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Bringing color, pride to communities: Horned Toad Cheii mural art bring color and pride to communities

Bringing color, pride to communities:  Horned Toad Cheii mural art bring color and pride to communities


Splashing paint from left to right, Daniel Josley, Diné, reconnects with his culture, community and grandfather through painting.

As a child, Josley was always with his grandfather. He ran around in the canyons of Shonto, encountering horned toads.

His grandfather would greet the horned toad like a family member, say a prayer and ask for protection.

In 2014, Josley’s grandfather passed away and he started taking off with his friends.

Until he picked up a paper and pencil and started to sketch. By the afternoon of March 25, 2015, he had sketched a portrait of his grandfather.

“I was doing it by memory and it just kind of brought back my childhood memories,” Josley said. “The fun I had in, you know, with my artistic abilities. And so I started posting on Facebook and social media turned into this gateway for me to support my family, which I never thought about before.”

Paintings after paintings, Josely found himself supporting his family by paying rent and keeping up with truck payments. Before Josely had struggled in North Dakota as an oil field worker trying to make a living wage to support his family.

With the support of over 4,000 social media members on Josley’s Persistence Art Gallery Facebook page, and customers, Josley decided to move his family back to Shonto where he was raised by his grandparents.

At the time, Josley was only creating paintings on canvas, buying his supplies at Walmart and small trade stores. He would stay with his kids and sell at flea markets while his wife worked.

Aware of his creative and artistic talent as a child, it did not occur to Josley to pursue art with a passion, let alone murals.

“I guess it’s when I came back to where I live in Shonto, you know, driving around the area, everything was a canvas, and I started to look at all these water tanks and abandoned buildings that were tagged on and there was profanity,” he said.

“It made me want to do more with what I had,” he said, “so I guess that’s what inspired me to do my first mural. It was a horned toad and lighting god.”

The horned toad and lighting god was a spark for Josley.

“I started waking up with ideas and I just had to load up all my stuff and figure out what I am going to do next on a large scale,” said Josley, who is self-taught.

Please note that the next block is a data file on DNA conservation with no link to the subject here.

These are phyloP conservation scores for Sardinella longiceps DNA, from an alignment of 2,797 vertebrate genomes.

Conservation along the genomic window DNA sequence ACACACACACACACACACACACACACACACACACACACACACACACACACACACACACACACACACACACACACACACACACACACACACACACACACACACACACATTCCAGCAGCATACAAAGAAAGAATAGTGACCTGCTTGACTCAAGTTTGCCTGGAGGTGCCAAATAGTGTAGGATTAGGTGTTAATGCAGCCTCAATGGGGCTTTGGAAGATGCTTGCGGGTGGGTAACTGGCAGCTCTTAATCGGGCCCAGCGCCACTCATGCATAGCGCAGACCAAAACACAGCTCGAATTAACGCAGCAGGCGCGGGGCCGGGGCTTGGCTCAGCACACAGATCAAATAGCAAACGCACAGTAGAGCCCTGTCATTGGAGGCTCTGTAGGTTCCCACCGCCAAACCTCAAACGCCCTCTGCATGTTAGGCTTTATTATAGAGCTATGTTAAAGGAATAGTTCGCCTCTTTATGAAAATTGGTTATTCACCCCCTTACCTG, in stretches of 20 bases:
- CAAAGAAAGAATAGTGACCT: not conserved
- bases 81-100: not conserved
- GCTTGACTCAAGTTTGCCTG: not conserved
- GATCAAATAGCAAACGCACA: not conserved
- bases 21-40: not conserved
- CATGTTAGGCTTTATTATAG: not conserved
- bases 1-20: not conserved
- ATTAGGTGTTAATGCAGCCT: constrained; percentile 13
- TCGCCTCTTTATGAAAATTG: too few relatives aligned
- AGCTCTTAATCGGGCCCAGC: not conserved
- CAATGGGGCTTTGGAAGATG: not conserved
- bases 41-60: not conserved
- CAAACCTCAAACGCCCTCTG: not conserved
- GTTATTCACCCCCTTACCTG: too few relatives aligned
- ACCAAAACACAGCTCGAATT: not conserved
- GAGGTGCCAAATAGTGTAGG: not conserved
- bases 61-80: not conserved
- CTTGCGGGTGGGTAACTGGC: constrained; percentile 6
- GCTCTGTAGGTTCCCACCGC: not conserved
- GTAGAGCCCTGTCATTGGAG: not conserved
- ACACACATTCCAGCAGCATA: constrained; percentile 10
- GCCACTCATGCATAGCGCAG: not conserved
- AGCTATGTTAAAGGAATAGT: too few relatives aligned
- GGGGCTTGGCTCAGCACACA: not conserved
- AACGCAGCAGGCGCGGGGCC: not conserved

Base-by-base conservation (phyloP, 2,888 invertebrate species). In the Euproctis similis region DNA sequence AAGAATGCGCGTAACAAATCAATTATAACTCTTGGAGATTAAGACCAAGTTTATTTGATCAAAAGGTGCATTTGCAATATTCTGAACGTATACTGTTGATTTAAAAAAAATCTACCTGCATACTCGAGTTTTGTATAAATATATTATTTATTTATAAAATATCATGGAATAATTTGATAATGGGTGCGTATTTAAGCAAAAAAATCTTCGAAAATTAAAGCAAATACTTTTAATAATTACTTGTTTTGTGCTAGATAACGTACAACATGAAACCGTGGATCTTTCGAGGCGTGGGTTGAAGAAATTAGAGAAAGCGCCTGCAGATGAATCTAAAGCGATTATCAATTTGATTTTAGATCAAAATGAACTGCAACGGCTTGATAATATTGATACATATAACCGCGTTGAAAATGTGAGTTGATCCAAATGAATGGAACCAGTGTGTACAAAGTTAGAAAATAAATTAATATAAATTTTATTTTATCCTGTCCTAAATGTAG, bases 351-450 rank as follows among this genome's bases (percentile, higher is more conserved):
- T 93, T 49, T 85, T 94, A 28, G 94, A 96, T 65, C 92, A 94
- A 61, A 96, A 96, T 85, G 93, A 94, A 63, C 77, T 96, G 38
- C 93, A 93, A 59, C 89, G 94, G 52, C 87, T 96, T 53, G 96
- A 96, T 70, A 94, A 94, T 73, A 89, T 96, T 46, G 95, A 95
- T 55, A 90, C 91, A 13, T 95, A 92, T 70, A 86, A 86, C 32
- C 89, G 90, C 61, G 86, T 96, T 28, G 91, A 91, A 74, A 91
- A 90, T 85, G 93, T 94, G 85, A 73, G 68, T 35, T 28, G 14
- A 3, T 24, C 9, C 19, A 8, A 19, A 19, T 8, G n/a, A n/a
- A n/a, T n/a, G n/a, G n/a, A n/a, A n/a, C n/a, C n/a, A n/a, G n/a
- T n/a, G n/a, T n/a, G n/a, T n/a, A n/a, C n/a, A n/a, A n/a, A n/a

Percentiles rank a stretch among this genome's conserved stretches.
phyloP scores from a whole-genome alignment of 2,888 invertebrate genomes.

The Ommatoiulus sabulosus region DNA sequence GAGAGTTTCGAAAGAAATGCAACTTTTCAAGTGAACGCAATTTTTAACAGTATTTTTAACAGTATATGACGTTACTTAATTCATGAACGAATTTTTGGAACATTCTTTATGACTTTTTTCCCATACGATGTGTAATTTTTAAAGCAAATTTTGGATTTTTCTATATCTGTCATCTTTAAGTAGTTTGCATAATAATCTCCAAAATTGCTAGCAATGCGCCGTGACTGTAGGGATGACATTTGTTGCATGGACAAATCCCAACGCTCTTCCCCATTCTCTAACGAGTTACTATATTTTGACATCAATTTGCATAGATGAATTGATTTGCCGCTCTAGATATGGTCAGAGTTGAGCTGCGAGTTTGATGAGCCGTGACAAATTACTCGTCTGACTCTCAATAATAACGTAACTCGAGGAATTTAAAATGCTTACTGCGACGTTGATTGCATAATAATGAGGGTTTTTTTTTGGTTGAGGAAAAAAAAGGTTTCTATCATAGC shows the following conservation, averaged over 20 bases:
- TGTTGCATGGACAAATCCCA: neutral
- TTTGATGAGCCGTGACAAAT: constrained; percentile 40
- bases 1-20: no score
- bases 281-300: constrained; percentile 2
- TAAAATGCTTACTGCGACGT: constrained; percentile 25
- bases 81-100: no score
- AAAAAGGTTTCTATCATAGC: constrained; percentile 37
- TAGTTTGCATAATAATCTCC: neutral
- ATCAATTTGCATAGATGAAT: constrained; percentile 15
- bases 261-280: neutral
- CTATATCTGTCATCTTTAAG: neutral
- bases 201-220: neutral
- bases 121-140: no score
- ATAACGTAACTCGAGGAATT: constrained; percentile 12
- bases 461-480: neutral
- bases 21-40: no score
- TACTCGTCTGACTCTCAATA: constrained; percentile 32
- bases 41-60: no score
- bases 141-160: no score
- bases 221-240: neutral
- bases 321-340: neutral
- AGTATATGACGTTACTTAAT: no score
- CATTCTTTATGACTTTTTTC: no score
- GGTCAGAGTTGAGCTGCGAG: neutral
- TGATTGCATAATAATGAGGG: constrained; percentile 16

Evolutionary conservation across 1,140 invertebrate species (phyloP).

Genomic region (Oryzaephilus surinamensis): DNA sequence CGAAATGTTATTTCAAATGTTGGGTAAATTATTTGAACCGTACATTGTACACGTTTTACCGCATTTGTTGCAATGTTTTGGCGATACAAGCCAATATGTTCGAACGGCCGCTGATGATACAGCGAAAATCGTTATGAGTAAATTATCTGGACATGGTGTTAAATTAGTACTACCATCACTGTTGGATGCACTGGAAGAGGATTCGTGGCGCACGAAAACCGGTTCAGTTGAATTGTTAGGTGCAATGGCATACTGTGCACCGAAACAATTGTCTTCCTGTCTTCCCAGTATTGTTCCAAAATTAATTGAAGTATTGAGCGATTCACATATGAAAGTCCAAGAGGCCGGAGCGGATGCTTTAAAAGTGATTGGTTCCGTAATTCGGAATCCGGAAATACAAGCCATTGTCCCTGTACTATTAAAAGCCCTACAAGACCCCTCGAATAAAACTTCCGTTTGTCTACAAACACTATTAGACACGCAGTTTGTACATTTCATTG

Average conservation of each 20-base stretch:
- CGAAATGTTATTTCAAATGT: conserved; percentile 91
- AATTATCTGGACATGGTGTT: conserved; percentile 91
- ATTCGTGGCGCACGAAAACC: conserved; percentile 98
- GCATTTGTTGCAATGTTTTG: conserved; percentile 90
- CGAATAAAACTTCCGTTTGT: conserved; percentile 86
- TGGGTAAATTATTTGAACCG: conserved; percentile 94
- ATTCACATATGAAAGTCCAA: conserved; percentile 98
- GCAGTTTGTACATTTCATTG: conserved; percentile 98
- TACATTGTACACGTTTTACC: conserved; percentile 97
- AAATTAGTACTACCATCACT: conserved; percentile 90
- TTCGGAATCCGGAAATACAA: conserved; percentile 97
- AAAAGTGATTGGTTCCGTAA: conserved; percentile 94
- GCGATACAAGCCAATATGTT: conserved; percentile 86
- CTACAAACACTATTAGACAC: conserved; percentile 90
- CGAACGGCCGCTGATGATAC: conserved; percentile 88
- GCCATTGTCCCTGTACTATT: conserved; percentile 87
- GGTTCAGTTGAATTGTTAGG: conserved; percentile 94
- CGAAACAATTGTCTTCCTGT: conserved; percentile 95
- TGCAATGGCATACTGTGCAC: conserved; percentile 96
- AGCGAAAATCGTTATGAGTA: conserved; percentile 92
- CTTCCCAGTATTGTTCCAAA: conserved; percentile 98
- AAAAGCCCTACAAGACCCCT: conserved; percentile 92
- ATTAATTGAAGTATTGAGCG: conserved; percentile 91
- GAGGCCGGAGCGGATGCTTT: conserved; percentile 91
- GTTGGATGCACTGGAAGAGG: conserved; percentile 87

Josley’s murals caught the eye of Chip Thomas, from Shonto, a mural artist who creates large-scale wheat-past photographs of the Navajo people on walls to highlight the social and environmental injustice all over the reservation as part of the Painted Desert Project.

Thomas introduced Josley to clients and other artists from all over the world through the Painted Desert Project, where he learned different techniques and styles to use in his murals.

Josley has completed 52 murals ranging from 5-by-5 feet to 160-by-18 feet all over the reservation with another 40 lined up in the future.

Courtesy photo | Daniel Josley
A silhouette of Diné artist Daniel Josley is seen at the defunct Black Mesa Store in Western Navajo. Josley is originally from Shonto, Ariz.

The Utah Navajo Health Services is one of his big clients and commissioned five murals with more on the way.

“The clinic itself wanted to showcase that fact that’s it not only a clinic, but a community-based center,” said Pete Sands, with public relations for the service in Montezuma Creek, Utah, “where you can come, not just for your physical well-being but also for their mental well-being.

“I figured the arts is something I have not explored yet,” he said.

Sands wanted to promote a local artist and a person who would bring color back to life.

“The mural he painted on the water tank, I wanted it to represent our area,” Sands said. “When he first drew that horned toad, people saw that and there’s a sense of pride, especially during the pandemic, when everything was down and depressing.”

Josley’s passion to express himself through painting is a way to retell the stories of him and his grandfather.

“Each painting I make of a horned toad is a way for to me to reconnect with my history, my culture, and with my grandfather, where I came from and who I am to this day,” he said. “So I liked to thank my grandfather for that.”

Josley is Reed People Clan, born for Near the Water. His maternal grandfather is Zuni Edgewater and paternal grandfather is Red Running into Water.

You can follow Persistence Art Gallery Facebook page to see his current work.

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